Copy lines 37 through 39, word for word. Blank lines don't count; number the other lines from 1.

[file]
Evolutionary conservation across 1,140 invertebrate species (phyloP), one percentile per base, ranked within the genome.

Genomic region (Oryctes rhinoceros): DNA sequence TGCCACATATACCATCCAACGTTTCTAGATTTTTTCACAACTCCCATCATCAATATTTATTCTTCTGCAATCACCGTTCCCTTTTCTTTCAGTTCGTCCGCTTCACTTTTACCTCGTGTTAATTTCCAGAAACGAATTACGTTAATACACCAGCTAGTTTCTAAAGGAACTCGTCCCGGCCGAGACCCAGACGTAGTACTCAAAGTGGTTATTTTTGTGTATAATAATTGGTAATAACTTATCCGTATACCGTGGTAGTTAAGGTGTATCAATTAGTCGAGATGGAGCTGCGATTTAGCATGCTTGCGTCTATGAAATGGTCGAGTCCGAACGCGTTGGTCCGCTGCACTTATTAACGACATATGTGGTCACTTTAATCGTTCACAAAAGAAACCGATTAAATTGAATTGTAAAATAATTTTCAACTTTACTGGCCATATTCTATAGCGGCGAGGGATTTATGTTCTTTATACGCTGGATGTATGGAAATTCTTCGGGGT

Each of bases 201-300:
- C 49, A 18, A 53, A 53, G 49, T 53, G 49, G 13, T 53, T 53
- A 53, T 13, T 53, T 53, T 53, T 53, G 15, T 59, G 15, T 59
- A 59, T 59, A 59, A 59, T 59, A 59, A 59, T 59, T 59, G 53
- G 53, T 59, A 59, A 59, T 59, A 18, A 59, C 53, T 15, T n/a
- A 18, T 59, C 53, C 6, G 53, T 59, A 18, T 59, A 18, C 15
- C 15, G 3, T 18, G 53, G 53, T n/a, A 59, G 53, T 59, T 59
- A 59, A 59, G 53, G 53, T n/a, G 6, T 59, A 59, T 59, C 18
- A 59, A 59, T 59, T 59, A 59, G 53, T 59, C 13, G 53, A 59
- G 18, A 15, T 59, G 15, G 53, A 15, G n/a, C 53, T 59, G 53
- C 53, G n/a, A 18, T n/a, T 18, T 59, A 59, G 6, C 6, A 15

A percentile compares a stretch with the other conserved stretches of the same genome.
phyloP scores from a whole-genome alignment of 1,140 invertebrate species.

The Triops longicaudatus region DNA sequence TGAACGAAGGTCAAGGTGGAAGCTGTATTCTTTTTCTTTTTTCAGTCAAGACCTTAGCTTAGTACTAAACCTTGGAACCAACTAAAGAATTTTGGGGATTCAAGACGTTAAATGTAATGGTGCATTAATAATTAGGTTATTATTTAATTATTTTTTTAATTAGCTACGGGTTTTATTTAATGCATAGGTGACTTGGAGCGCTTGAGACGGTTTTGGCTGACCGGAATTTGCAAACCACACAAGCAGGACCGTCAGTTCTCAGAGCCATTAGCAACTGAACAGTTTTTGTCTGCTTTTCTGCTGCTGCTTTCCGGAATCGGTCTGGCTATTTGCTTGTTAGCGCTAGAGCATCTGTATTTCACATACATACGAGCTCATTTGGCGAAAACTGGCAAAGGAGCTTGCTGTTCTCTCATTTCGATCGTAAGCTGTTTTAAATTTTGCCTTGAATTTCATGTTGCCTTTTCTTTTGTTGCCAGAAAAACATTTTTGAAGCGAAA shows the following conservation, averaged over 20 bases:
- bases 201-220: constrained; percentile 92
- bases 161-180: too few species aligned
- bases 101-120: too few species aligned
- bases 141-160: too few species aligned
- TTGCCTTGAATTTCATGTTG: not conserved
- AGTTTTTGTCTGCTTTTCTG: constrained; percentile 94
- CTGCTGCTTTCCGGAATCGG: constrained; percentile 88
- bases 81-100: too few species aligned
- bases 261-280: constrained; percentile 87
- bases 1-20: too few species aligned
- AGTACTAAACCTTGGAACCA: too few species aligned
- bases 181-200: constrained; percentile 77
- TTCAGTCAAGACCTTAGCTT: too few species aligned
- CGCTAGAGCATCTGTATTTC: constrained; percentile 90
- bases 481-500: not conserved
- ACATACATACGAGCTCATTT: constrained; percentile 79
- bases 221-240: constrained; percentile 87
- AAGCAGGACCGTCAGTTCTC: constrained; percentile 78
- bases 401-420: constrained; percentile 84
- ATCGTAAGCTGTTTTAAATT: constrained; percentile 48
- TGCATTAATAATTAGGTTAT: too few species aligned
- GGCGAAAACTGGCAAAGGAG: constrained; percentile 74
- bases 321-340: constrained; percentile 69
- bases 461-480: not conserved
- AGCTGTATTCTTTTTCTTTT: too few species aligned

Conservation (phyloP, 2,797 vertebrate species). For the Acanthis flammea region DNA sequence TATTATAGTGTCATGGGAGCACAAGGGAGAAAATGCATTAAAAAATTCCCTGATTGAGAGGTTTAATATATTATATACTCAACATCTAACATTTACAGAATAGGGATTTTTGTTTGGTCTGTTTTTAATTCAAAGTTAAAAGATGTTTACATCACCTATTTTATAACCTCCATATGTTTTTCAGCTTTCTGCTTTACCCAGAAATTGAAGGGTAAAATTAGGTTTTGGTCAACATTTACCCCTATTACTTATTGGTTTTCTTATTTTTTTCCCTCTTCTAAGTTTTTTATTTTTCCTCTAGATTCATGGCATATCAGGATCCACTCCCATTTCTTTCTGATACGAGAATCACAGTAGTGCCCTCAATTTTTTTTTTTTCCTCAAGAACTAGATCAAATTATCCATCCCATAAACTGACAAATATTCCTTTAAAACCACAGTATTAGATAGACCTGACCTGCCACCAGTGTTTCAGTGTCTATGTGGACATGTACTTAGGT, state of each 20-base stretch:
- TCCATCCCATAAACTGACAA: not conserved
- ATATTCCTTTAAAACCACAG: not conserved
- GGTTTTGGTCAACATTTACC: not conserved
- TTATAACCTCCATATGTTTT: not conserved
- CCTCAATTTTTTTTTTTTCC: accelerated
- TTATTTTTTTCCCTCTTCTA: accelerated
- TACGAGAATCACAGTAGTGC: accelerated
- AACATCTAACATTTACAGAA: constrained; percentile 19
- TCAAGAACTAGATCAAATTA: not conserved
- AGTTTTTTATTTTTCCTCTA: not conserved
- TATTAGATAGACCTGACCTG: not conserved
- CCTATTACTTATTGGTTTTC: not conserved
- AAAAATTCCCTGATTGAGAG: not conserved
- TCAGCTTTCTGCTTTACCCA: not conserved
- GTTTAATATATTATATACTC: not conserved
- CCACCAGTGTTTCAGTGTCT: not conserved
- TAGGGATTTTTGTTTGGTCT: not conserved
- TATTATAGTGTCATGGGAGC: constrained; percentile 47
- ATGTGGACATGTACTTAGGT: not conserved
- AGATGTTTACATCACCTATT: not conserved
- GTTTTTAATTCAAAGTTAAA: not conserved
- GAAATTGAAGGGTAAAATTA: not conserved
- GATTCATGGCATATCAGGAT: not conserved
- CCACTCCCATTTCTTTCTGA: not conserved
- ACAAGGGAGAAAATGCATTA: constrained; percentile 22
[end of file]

- TGCATTAATAATTAGGTTAT: too few species aligned
- GGCGAAAACTGGCAAAGGAG: constrained; percentile 74
- bases 321-340: constrained; percentile 69